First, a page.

During the Second World War, selling maps to the public was forbidden, but Phyllis worked for the Ministry of Information, producing maps of Europe. She wanted to be a war artist like her brother but instead produced a booklet to boost the morale of women in wartime. Although not published (eventually surfacing as a book entitles Women at War in 1990), it contained drawings of women in a variety of activities, from nursing to munitions factories. However her presence wasn’t always welcome and she was almost arrested for drawing a naval aerodrome when she was meant to be sketching Wrens at work.


It has been claimed since that Phyllis’s story was largely self-invented and that the truth of her map-making was much more mundane – the street plans would have been available at the local authorities. But for me this adds to her charm – a story-teller as well as an artist. She became a millionaire, wrote her autobiography, From Bedsitter to Household Name, and in 2014, her story became a musical on the London stage. But she thought of herself first and foremost as an artist and continued to paint until her death in 1996, a month before her 90th birthday.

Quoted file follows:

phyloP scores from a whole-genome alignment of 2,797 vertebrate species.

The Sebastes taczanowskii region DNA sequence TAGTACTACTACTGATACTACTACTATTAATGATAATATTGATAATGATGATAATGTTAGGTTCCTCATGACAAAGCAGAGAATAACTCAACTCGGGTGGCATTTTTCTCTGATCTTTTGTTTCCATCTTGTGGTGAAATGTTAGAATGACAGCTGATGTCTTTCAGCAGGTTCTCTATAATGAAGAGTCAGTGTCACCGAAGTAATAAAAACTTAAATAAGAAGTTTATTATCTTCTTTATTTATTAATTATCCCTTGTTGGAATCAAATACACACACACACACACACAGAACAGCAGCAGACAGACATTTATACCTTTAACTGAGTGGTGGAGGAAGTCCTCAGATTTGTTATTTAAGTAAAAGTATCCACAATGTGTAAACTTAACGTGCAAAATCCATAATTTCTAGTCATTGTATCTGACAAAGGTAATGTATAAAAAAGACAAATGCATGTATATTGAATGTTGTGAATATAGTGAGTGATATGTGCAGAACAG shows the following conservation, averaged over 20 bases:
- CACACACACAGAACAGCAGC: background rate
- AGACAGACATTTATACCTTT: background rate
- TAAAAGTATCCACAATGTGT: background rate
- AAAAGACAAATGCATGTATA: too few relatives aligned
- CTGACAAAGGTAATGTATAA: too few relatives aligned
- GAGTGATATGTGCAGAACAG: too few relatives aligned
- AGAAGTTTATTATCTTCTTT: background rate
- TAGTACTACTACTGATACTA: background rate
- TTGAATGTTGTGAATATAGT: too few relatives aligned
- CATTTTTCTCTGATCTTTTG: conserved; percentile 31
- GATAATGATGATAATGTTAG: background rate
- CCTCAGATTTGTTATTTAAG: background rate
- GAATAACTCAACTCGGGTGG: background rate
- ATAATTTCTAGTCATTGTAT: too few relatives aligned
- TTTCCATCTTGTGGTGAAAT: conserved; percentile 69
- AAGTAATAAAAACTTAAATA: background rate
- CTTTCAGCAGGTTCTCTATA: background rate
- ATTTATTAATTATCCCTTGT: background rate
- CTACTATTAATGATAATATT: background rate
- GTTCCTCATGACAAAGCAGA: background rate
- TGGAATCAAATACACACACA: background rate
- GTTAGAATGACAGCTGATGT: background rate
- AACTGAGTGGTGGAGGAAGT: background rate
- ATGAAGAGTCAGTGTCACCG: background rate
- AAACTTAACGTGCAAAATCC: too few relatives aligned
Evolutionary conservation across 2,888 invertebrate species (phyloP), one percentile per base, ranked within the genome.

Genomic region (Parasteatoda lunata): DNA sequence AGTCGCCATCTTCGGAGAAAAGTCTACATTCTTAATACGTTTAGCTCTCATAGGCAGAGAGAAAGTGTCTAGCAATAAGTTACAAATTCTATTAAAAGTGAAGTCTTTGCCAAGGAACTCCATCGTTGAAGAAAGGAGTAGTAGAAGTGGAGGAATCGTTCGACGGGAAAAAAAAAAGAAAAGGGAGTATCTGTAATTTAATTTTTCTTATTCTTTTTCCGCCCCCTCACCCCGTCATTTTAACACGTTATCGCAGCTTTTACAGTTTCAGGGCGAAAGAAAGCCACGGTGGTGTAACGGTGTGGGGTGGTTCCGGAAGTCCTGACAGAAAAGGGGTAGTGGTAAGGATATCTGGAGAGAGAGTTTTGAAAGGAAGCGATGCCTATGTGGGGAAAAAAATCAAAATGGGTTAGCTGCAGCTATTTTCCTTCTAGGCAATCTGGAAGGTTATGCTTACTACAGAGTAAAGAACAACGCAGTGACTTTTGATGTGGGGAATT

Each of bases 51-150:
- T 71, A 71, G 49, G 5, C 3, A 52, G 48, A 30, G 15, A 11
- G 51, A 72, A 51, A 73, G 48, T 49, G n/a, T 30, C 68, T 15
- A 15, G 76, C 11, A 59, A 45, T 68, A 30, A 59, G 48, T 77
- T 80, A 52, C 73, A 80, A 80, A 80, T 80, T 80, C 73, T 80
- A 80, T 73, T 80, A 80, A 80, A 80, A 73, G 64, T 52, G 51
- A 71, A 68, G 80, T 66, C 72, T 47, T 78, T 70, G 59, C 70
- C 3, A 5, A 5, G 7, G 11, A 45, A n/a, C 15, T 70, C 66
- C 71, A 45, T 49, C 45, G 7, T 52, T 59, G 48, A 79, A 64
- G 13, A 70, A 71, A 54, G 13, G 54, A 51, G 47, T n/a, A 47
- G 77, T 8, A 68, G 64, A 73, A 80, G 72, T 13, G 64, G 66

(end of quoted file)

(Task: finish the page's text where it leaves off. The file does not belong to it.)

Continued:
Marianne North – painted the world’s flora.

This week, I’m back to one of my favourite subjects: intrepid Victorian travellers. A few years ago, while at Kew Gardens, I was blown away by the Marianne North Gallery, which is crammed full of the most vibrant paintings of plants from around the world. It’s a dizzying spectacle, and I had to find out more!

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Marianne North was born in 1830 into a wealthy family, the daughter of an MP, and was expected to live a respectable life. But none of the options available to Victorian women appealed to her. While she thought marriage a ‘terrible experiment’ that transformed women into ‘a sort of upper servant,’ she felt that spinsters were expected to ‘sacrifice their health, time and money to become mothers and daughters to society.’ Following the death of her mother in 1855, she became a travelling companion to her father. Unusually for a young woman of the time, she mixed with key figures in science, art, literature and politics, including Elizabeth Gaskell and Edward Lear.